There’s a huge variety of things you can do in Dubrovnik, and you could spend days just wandering around the old city and enjoy the beautiful architecture, sun and the sea. 

Franciscan monastery

The Franciscan Church and Monastery is a large complex belonging to the Order of the Friars Minor. It consists of a monastery, a church, a library and a pharmacy. It is situated at the Placa, the main street of Dubrovnik, Croatia. The earliest monastery was built in the 13th century outside the walls. A new monastery inside the walls and close to the Pile Gate, was built in 1317, but its construction took centuries. Parts of the complex were rebuilt several times.

The present day Franciscan Church was restored in the Baroque style. It houses the tomb of the great writer Ivan Gundulić. The Monastery cloister, the work of Mihoje Brajkov of Bar in the Late Romantic style, is considered one of the finest in Dalmatia at the time.


Stradun (or officially ‘Placa’) is the main street in Dubrovnik Old Town. Stradun streches from Pile Gate (western entrance to the old town) to the Old Town’s port. As Stradun is closed to traffic, making it accessible to pedestrians only, both sides of the street are stuffed full of cafes, shops and restaurants.

Sponza Palace

At the end of Stradun you’ll find Sponza Palace, one of the most beautiful palaces in the City, which has preserved its original form. The rectangular building with an inner courtyard was built in a mixed Gothic and Renaissance style between 1516 and 1522. The palace has served a variety of public functions, and now is a home to the city archives, which hold documents dating back to the 12th century.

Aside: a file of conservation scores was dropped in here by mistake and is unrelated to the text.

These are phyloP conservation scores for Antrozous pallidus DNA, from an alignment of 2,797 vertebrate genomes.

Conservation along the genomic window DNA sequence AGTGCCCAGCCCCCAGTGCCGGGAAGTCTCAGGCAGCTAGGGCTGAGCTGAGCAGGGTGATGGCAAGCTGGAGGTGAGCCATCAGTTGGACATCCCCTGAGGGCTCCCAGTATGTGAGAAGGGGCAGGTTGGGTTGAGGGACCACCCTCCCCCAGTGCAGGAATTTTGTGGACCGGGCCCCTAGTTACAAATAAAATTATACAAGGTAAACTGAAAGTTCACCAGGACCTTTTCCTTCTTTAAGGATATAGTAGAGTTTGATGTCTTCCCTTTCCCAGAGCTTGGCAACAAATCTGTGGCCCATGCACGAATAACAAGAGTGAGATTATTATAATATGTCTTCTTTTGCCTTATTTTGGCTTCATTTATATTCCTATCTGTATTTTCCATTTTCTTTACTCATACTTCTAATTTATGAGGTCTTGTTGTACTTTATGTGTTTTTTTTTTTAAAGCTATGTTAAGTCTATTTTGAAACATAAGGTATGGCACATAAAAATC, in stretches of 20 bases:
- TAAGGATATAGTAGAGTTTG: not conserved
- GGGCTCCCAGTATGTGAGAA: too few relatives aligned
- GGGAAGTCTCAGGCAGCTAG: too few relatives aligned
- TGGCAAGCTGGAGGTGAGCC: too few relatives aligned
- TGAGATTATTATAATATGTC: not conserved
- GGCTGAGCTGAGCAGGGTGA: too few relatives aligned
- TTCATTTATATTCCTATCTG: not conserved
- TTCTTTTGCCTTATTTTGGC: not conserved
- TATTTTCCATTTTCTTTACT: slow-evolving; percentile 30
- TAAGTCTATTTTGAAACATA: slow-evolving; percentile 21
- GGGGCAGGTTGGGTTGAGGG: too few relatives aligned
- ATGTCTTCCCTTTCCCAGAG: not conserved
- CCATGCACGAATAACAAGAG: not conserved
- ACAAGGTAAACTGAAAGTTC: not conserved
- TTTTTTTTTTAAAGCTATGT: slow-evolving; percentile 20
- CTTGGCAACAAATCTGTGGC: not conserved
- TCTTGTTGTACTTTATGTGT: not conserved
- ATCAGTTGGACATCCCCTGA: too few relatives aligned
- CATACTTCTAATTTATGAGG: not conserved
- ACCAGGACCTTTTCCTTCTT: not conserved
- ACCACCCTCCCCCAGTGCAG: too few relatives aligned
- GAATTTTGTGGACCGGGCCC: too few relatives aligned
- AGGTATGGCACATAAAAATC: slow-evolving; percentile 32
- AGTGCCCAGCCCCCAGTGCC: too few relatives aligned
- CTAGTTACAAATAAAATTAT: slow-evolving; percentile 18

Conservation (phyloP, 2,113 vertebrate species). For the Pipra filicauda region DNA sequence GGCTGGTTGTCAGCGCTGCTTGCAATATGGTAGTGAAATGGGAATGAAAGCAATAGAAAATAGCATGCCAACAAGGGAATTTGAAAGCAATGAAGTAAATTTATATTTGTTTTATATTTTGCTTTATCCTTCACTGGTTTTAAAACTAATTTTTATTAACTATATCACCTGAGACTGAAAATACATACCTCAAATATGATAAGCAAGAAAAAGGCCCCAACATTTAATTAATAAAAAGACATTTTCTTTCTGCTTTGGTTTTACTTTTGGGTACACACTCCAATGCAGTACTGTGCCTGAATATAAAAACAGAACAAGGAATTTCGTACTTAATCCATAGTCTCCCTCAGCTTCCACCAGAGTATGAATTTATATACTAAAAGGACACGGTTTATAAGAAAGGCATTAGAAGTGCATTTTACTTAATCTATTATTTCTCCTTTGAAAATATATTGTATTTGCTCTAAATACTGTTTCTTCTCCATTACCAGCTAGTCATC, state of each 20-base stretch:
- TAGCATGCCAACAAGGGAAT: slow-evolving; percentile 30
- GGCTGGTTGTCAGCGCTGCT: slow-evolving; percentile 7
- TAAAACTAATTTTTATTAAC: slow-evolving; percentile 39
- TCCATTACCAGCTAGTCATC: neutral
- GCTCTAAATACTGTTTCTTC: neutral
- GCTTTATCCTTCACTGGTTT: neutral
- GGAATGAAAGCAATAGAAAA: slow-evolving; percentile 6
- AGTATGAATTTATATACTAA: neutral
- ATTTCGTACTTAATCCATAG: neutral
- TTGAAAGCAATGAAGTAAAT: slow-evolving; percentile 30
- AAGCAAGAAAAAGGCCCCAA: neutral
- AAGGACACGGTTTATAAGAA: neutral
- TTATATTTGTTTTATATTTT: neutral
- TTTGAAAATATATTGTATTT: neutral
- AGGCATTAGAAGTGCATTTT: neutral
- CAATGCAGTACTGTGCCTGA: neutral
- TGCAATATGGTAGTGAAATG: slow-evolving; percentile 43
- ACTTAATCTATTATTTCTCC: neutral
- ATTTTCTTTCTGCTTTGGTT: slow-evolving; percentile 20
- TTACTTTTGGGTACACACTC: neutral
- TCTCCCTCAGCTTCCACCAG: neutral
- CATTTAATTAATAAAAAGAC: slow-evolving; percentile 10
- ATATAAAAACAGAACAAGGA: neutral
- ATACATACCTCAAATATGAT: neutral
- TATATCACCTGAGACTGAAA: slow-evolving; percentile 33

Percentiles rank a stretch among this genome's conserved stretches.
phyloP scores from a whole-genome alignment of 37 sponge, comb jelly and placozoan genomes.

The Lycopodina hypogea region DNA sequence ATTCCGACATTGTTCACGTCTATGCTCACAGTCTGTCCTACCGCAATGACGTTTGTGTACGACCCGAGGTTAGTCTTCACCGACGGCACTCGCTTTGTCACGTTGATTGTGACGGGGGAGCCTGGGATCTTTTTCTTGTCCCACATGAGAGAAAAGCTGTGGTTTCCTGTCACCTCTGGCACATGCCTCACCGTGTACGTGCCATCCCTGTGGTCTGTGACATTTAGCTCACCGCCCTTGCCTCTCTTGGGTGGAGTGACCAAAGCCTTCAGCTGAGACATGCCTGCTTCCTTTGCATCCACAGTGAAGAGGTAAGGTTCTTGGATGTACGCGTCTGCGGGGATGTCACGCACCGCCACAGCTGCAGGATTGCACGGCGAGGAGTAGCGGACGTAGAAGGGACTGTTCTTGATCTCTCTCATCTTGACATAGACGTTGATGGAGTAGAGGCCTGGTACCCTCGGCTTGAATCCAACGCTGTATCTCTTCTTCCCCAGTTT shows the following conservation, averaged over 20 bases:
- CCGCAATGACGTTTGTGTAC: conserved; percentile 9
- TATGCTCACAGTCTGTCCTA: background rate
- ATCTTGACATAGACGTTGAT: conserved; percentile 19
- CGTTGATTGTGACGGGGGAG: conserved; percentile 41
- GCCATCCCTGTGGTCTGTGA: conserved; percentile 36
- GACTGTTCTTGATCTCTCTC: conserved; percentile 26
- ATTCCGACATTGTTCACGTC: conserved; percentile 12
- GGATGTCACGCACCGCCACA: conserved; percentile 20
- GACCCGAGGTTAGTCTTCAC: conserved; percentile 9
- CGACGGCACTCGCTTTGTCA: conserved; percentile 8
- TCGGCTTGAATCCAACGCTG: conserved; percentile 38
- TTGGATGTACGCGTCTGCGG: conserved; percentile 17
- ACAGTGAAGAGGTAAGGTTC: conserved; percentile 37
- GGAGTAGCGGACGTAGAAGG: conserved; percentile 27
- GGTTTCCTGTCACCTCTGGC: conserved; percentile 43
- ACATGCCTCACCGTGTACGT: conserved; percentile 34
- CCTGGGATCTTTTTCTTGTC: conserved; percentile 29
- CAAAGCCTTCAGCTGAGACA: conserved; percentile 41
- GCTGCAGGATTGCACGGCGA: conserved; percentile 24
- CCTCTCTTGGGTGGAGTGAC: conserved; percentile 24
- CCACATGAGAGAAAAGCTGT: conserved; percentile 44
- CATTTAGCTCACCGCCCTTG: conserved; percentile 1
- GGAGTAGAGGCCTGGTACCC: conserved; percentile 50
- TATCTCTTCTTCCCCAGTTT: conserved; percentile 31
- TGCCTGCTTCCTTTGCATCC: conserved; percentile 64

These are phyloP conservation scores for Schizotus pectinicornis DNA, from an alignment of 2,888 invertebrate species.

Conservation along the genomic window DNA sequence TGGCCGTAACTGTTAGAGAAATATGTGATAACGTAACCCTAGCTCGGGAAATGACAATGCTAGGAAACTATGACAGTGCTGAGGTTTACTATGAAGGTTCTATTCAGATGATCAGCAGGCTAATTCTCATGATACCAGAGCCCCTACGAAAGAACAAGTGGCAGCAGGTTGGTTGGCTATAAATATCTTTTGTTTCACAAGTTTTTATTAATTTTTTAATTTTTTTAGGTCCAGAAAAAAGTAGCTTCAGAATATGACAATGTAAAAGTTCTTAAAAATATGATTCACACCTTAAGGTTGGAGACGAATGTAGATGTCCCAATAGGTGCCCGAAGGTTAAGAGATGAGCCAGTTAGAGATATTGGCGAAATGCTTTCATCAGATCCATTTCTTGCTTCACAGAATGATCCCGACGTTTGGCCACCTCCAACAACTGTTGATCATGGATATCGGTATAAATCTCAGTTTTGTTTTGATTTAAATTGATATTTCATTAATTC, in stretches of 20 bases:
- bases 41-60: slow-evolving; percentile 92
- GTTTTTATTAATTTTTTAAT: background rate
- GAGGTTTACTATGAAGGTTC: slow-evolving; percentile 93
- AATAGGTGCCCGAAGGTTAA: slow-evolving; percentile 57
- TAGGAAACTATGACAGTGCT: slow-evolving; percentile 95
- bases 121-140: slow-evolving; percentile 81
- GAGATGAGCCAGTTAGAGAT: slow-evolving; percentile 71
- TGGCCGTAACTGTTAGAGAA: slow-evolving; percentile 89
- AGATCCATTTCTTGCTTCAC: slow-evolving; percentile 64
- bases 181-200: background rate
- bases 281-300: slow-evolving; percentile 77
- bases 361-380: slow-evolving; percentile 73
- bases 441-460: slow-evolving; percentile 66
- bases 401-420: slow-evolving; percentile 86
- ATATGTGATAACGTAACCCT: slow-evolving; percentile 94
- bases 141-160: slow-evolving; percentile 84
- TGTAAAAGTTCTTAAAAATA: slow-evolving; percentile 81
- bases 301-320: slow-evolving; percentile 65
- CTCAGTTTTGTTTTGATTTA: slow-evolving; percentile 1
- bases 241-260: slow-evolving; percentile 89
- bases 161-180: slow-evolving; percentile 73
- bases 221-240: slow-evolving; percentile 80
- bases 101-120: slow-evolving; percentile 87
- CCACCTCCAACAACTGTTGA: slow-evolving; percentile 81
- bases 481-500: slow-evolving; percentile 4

How to get to Dubrovnik

Dubrovnik is the most southern city in Croatia and the easiest way to reach it from Europe (and even from Zagreb) is by plane. Dubrovnik Airport, also referred to as Čilipi Airport,  is located approximately 15.5 km from Dubrovnik city center. It was the third-busiest airport in Croatia in 2017 after Zagreb Airport and Split Airport, and is well connected with the rest of the Europe.

You can come to Dubrovnik from Zagreb and other parts of Croatia with your car, riding for the most part of the 12 hours trip (Zagreb – Dubrovnik) on the motorway, and minor part on the coastal road. Plitvice Lakes, Zadar, Šibenik and Split are all on that route, so it is a great journey for a road trip.

The best way to get from Zadar to Dubrovnik, from Split to Dubrovnik and from Airports in Zadar, Split and Dubrovnik to Dubrovnik City is with a taxi transfer.

Taxi Transfer from Zadar to Dubrovnik

Let’s Go is a Private Transfer company from Zadar serving all major airports and cities in Croatia. By using our private transfer service you will be relieved to know that there is a car waiting to pick you up at the airport or any other location, with no hidden costs and with a friendly chauffeur.

Zadar – Dubrovnik Taxi Transfer:

  • Distance: 348 km
  • Travel time: 4h 5 min
  • Car ( 2-3 passengers)
  • Minivan ( up to 9 passengers)
  • Minibus (up to 18 passengers)

Here are some of the reasons why to book taxi transfer from Zadar to Dubrovnik:

+ Easy online booking
+ Flat rates
+ Best prices
+ Professional, English-speaking drivers
+ Door-to-door transfer
+ Meet & Greet service
+ Help with your luggage
+ Free Wi-Fi
+ Comfortable vehicles
+ No waiting
+ Safe & reliable transfers
+ Flexible cancellation